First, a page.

• European cooperative companies (SCEs); and
    • associations without full legal capacity that are listed in the trade register.

    It is being investigated whether mutual funds within the meaning of section 2, third paragraph of the Corporation Tax Act 1969 shall also be subject to the UBO-registration obligation.

    Trusts are exempted, because the legislator indicates that the Dutch law does not provide for trusts or similar legal structures. Other EU Member States will possibly open a UBO-register for trusts.

    One-man businesses, legal entities under public law, churches and associations of owners are also exempt, because the Dutch legislator believes that the risk of money laundering or terrorism financing is low among these legal entities and businesses. Foreign legal entities with a main establishment or branch establishment in the Netherlands will also be exempt, because these legal entities have not been incorporated in the Netherlands.

    In order to ensure that the UBO-register remains as accurate and up-to-date as possible, entities subject to the registration obligation must ensure that their information about the UBO is always correct and complete. In addition, institutions defined in the Money Laundering and Terrorist Financing (Prevention) Act, such as banks, civil-law notaries, lawyers and trust offices, will in the future be obliged to notify the CoC if they have serious doubts about the correctness of the UBO-information filed with the CoC. This so-called 'notification obligation' will only enter into force, however, once the initial registrations in the UBO-register have been completed.

    If entities subject to the registration obligation violate the aforementioned UBO-registration obligations, they may be guilty of an economic offence. This can result in high penalties and/or criminal proceedings.

    UBO-register and privacy

    Because of the potential impact on the privacy and safety of the UBO, the Ministry of Finance has set the following restrictions on access to the UBO-register:

    1       Users are registered by the CoC;

    2       Users pay a cost-effective fee for inspection;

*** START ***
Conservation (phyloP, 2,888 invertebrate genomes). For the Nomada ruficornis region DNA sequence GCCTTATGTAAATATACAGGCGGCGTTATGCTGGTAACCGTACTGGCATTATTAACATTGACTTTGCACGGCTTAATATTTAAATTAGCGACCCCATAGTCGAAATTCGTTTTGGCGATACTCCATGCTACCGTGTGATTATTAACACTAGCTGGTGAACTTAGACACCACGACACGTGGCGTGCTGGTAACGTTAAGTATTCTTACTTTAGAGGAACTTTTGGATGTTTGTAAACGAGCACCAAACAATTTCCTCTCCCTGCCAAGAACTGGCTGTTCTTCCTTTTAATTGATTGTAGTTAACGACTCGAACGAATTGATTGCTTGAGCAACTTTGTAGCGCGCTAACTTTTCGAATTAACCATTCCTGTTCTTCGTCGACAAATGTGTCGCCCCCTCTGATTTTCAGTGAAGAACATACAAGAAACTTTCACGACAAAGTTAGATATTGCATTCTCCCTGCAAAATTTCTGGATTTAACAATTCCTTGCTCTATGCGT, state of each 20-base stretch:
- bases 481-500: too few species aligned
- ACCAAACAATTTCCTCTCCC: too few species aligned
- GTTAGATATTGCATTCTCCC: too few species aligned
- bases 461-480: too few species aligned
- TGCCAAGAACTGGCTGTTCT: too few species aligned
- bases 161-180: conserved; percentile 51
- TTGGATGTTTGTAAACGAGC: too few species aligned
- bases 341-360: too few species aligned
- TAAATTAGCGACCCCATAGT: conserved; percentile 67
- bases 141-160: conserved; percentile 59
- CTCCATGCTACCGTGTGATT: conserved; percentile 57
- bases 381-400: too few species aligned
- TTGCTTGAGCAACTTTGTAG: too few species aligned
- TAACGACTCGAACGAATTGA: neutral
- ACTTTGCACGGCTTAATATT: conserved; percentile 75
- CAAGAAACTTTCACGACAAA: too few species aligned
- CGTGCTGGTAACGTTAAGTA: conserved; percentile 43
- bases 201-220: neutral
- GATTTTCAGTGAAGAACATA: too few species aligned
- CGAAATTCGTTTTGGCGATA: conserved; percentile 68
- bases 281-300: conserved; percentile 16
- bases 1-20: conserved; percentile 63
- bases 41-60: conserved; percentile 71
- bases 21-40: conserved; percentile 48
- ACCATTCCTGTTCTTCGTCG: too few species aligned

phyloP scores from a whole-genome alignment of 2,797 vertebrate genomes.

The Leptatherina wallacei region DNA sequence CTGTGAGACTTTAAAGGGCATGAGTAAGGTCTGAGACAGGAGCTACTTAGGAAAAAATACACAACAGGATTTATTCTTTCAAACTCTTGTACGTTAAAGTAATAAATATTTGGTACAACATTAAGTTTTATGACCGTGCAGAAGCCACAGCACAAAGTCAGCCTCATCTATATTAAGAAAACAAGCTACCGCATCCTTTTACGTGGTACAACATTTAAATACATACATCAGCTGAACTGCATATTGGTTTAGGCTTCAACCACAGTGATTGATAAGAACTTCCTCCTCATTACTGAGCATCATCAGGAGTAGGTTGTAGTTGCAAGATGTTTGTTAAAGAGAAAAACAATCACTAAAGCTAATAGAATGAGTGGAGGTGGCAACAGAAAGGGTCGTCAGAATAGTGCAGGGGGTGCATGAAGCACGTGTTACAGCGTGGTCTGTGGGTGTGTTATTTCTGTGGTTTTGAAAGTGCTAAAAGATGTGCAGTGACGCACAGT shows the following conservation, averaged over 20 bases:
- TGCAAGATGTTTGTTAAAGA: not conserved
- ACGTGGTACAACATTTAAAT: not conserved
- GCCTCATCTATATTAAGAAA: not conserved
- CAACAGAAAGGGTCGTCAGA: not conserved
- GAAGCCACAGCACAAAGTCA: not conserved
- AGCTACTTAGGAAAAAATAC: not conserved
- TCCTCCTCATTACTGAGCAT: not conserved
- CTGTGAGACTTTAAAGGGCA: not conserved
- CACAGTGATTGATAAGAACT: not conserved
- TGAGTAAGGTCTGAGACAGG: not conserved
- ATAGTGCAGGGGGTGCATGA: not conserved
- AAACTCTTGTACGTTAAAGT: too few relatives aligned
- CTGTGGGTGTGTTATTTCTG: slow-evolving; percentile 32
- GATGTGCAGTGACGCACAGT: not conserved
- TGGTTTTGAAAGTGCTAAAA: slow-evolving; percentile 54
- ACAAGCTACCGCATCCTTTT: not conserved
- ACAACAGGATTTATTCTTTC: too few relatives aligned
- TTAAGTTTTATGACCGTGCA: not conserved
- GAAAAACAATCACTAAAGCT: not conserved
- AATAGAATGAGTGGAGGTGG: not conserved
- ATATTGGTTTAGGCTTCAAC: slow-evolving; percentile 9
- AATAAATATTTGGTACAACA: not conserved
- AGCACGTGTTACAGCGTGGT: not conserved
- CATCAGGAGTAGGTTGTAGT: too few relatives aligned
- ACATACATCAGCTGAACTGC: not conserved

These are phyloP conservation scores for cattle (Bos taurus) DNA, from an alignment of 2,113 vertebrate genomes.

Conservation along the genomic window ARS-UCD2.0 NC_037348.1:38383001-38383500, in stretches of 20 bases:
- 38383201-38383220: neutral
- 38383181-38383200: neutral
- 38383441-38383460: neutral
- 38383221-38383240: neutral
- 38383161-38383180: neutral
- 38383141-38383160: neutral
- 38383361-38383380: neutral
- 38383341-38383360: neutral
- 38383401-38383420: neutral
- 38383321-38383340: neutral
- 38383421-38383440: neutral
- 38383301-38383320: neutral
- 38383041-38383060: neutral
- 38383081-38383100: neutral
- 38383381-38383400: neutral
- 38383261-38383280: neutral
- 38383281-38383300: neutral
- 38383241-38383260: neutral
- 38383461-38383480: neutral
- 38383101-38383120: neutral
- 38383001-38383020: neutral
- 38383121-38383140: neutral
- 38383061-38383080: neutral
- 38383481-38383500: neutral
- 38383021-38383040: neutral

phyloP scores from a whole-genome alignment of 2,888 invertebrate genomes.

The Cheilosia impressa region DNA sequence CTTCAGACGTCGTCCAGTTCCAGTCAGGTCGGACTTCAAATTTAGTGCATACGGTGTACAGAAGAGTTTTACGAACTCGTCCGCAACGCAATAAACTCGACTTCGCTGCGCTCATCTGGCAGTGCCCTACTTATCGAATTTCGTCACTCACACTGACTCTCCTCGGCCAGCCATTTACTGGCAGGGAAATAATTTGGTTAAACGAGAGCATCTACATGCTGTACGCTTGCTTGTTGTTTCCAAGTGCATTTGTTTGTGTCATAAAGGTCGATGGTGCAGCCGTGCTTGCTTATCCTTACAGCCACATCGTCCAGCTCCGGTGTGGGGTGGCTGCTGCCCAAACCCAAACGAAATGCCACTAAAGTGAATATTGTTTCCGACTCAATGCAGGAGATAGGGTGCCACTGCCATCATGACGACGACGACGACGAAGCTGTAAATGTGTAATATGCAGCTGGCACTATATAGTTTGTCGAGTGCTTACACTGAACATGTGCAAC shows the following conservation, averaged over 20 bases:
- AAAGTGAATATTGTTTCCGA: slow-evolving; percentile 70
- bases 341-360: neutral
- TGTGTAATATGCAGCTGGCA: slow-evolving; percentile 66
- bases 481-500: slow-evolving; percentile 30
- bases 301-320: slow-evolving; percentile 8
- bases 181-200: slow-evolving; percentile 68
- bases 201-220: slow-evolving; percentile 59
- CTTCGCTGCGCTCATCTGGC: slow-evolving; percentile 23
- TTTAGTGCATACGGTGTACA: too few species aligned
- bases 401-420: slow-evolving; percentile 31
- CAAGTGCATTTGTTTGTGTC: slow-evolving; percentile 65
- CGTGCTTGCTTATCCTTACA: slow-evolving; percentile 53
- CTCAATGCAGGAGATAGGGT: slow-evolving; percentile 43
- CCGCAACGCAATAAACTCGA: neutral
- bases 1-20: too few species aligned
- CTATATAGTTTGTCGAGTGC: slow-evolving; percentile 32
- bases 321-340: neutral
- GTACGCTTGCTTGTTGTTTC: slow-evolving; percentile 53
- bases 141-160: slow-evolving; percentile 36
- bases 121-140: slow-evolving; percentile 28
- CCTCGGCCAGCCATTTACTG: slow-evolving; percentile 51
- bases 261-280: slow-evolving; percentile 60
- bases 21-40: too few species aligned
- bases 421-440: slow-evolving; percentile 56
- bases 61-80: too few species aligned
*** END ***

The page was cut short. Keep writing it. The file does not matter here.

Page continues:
3       Users see only limited UBO-information;

    4       Information about a minor UBO or a UBO who is exposed to a risk of fraud, kidnapping, blackmail, violence or intimidation, will on request be limited to the nature and amount of the economic interest held by the UBO.

    The legislative proposal stays as close as possible to the current system of the CoC for requesting information such as extracts and annual accounts. The fee for inspection will only be cost-effective. It is also possible for a UBO to object to disclosure of his data.


    The implementation of the new legislation should be finalized no later than 26 June 2017, but this target date does not seem realistic. The legislative proposal discussed here is currently available on the internet for consultation purposes and comments can be submitted until 28 April 2017. After the processing of any comments and the legislative process in the First Chamber and the Second Chamber, the UBO-register will still have to be implemented by the CoC. Therefore, expectations are that the UBO-register will not become effective until at end of 2017. Dutch entities subject to the registration obligation will have 18 months after the effective date to comply with the UBO-registration obligation.

    We will keep you informed of further developments in relation to the UBO-register. If you want more information or need advice about your position as possible UBO in the UBO-register, please do not hesitate to contact one of the following contacts.